The immediacy of production, especially in retaining the rigor of peer review, has opened the doors to vast new areas of intellectual collaboration. Jason Herbert, tweeting from his @herberthistory handle, is one of the leading authorities on the power of these media as he created a massive online community of scholars around the concept of “Historians at the Movies.” These weekly conversations give scholars and teachers time to explore the successes and failures of historical research through the lens of popular media, especially film. Over the last two years, these exchanges have inspired countless hours of laughter and collaboration in a staid profession in dire need of both. Herbert innovated a format that had emerged among educators in elementary and secondary schools – the online chat. By choosing a popular film, then identifying a hashtag to share the conversation, scholars could exchange ideas and jokes in real time. These conversations would build a strong sense of community that many academics do not enjoy in their daily work. As a result, a core audience developed around the HATM tag. Herbert could host every week, but also invite specialists to discuss particular thematic aspects of almost any film.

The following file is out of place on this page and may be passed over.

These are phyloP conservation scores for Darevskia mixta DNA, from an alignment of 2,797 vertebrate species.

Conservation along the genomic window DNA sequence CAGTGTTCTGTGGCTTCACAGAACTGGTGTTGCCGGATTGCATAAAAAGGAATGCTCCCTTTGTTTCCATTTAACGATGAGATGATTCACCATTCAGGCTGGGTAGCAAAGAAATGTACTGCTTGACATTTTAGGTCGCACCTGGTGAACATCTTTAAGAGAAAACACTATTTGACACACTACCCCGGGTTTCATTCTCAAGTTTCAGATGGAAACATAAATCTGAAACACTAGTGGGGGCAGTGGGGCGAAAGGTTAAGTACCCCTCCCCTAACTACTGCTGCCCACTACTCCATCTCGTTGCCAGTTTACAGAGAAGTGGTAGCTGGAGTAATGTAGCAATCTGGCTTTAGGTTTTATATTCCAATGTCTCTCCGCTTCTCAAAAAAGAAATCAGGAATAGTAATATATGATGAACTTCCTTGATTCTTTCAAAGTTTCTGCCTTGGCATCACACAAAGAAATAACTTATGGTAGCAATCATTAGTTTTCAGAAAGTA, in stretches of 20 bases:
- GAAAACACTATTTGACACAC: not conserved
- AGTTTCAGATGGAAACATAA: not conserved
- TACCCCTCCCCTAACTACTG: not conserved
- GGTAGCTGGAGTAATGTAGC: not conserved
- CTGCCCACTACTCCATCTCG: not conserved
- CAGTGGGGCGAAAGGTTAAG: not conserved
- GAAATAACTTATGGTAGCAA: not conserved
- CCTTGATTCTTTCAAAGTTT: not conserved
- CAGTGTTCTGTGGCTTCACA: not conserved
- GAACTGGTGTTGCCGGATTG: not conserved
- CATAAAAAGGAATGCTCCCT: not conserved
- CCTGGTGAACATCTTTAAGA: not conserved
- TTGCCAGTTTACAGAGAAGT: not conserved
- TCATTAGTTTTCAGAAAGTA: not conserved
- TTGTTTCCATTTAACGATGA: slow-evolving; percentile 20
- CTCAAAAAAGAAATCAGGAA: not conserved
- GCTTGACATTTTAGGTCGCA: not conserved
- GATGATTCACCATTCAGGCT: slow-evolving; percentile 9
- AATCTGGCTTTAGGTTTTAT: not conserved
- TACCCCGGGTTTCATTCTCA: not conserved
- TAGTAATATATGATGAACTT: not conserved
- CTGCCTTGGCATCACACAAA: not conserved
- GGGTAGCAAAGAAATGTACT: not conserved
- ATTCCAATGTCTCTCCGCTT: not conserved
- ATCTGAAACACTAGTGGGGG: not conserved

Four themes shaped the reflection on the success of the concept – pedagogy, specialization, reach/sustainability, and streaming. The foundation of the social media community is a group of teachers and instructors who value the spontaneity of knowledgeable engagement through an informal window of cinema. So often, they focus on the primary and secondary sources that rightly shape student knowledge of historical content. Film brings sound and motion into the experience in ways that written text cannot. Even the power of still images fall short of the ability of a Hollywood production to create a new memory that might inspire a lifetime of learning. The power of this initial connection is reinforced with the range of specializations that the experts bring to each session. Every professional organization struggles to invite a broad cohort of new participants to stay vital. In HATM, rare insights from the edges of multiple fields spark new questions and insights every minute of the time shared together. Perhaps most importantly, the silent witnesses of these exchanges are far larger on social media than they could be in a conference room or convention center. The HATM viewing of the Marvel Studios’ film, Black Panther, reached over 180 million viral interactions on September 6, 2020. The digital crowd represented almost half of the population of the United States. Few traditional scholarly products have this level of success in reaching mass audiences. As a result, public engagement with historical topics increases. The nature of a streaming service, like Netflix or Amazon Prime, allows for powerful resonances to develop among vast audiences, so that the quality of historical analysis can inspire people who never had a chance to appreciate the joy of the “life of the mind” in other parts of their lives.